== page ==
Keeping Kids with Us (Part 2)

by Nancy Tichy, Author for KidZ at Hearthand in hand

Many refer to children as the church of the future while acknowledging that children also make up part of today’s church.  I hold to this view.  I am not, however, so taken up with the present and future that I forget the past.  For I remember that the spiritual journey of our children entering the wonderful world of youth ministries today began well before they entered kindergarten.  The strategic importance of the preschool years cannot be overstated.

Those of us currently in children’s ministry must remain strong in these two directions.  We must provide the very young ones for whom we are responsible the kind of spiritual nurture that recognizes and enhances their faith life.  Help for this is readily available now with the recent emphasis on children’s spiritual formation.   Many of us must also prayerfully put into place strategies for wooing our emerging teenagers back into the fold, helping them return to their spiritual roots.

Some among us are finding effective ways to do this; all of us are looking for best practices to use with our pre-teens.   One programming model mirrors what the world has to offer.  Check out the favorite activities of our pre-teens, copy these in order to insure relevance, only give the program a ‘Christian’ twist.  Does this really work?

Some suggest that we look beneath the activity level to what these older children are thinking and, yes, feeling, and put effort into understanding them.  We provide them with mentors who can truly love kids even when they don’t fully understand them, mentors who attempt to acquire the understanding needed.

Could it be that God wants to redeem the deep hurts and resulting needs that we adults experienced as we were growing up by using these to bridge the chasms to youngsters who are going through similar challenges of their own right now?  For instance, I was raised, for part of my childhood, by an alcoholic relative.  My parents divorced and remarried at a time when this was scandalous.  For a while my grandmother was my primary caregiver. Though not severely impoverished, we were nonetheless on the poorer side of middle class.  I remember navigating grade school feeling very much like an outsider.  Once, I ran away from home.

Was my situation unusual?  Not at all.  And wouldn’t this, if God gave the opportunity, help me to relate to a pre-teener today?  Quite likely.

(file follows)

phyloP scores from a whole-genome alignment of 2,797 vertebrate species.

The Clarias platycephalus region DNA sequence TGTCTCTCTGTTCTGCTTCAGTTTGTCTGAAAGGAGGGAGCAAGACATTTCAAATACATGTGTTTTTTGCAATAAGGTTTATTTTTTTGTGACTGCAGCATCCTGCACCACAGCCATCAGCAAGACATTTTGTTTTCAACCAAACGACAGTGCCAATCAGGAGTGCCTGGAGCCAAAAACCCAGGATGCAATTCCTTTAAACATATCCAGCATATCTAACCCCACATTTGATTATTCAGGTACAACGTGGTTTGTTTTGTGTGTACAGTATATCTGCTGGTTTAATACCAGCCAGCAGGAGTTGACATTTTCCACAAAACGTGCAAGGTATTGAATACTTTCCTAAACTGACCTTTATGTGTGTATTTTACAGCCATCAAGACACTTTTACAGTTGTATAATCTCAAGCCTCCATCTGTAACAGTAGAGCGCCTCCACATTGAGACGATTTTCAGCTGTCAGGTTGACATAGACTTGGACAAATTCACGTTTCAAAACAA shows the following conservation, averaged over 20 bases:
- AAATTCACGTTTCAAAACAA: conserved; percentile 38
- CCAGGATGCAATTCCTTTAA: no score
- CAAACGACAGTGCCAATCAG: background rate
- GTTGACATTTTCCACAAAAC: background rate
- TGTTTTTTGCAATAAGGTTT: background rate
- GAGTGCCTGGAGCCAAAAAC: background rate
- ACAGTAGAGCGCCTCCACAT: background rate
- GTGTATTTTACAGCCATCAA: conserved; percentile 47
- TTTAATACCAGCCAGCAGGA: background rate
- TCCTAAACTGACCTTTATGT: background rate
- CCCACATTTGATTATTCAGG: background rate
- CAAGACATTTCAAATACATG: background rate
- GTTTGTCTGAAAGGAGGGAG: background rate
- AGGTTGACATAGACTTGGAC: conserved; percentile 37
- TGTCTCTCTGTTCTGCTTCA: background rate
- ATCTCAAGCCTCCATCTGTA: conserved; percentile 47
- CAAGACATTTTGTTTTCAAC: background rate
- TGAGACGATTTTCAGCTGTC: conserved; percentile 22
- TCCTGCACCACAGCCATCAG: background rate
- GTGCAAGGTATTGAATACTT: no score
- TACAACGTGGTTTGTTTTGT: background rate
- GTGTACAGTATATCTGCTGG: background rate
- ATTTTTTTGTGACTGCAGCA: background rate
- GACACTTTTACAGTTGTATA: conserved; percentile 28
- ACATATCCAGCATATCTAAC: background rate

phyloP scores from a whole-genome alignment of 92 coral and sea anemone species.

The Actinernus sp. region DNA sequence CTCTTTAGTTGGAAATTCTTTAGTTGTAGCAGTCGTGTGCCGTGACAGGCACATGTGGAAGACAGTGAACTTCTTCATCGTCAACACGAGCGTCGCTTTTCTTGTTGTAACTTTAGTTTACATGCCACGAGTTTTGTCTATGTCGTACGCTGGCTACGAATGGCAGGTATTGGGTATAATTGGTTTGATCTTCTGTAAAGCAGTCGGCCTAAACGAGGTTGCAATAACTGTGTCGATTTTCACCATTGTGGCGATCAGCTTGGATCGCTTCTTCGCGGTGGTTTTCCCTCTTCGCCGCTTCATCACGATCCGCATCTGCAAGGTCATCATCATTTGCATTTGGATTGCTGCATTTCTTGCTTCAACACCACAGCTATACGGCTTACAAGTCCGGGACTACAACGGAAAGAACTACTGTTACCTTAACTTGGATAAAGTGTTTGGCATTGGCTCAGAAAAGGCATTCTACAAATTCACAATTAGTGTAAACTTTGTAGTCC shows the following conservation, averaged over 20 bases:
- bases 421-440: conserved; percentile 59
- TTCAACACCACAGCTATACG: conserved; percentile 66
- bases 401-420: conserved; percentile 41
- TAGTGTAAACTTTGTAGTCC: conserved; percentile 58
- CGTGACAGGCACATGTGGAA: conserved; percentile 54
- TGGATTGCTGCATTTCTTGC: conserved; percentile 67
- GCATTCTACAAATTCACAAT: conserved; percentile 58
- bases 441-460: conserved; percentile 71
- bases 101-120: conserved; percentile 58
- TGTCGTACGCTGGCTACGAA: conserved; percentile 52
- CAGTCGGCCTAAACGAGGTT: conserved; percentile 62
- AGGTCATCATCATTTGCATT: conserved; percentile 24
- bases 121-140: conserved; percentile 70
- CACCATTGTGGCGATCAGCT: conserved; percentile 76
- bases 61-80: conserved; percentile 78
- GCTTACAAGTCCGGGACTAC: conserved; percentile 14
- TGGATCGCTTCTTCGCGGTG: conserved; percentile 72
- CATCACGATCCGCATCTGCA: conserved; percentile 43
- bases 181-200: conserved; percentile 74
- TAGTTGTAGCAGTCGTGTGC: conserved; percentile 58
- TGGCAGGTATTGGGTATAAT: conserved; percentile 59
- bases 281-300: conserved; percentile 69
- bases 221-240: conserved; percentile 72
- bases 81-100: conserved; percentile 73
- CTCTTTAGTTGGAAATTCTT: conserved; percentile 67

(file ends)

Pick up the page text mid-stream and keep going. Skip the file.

At the risk of being simplistic, may I suggest that we pray into place in our pre-teens’ lives adults who deliver love in such a way that these youngsters really feel loved?  It could be the parents…it really should be parents.  But it could also be someone in the Christian school, club program or Sunday School class who can establish genuine connections with these emerging youth.

If only those middle-schoolers who missed it as preschoolers had opportunities now to meet Jesus – to be convinced He really does love them unconditionally.  Very often this message is conveyed by adults who encounter their bad behavior and poor choices and manage still to reach deep into their emotional reservoirs and pour in the love of a Heavenly Father.

Jesus loves the middle-schoolers, with their challenge to be free.

Full of anger, doubt and fright, they are precious in His sight.

Jesus loves the middle schoolers.  So must we!


Wherever they acquire it, emerging youth need the following to prepare them for the challenges of life beyond childhood:

  1. A thorough understanding of the Bible.  This includes how it is organized, what its major themes are, familiarity with significant stories of heroes and villains that demonstrate the ways God deals with us, how one enters into a relationship with the Heavenly Father through faith in Jesus, how to ‘feed’ oneself from Scripture with accuracy and conviction.
  2. Ongoing experience of their benefits and obligations as a child of God.  This includes corporate worship, the multi-dimensions of prayer, Kingdom service.
  3. Opportunities to reach out to others in the Name of Jesus  Witnessing by actions and words, generosity with time and money, commitment to the advance of God’s global Kingdom are some examples
  4. A growing, unshakable conviction that God loves them. They can cherish a genuine relationship with the triune God, convinced that they are valued, identified with Christ, and empowered to lead purposeful lives for God’s Kingdom.

Blessed are the children who have achieved this through the experiences provided for them by the time they complete sixth grade.


Those who work with children of any age will benefit from reading/studying  Ross Campbell’s book: How to Really Love Your Child.  Everyone can benefit from reading Katie Davis’s book, Kisses from Katie.  This remarkable chronicle of Jesus at work in Uganda, Africa, through a teenager (at the beginning of the story) and presently a young adult will challenge us, whatever our age, to love Jesus and love others passionately.


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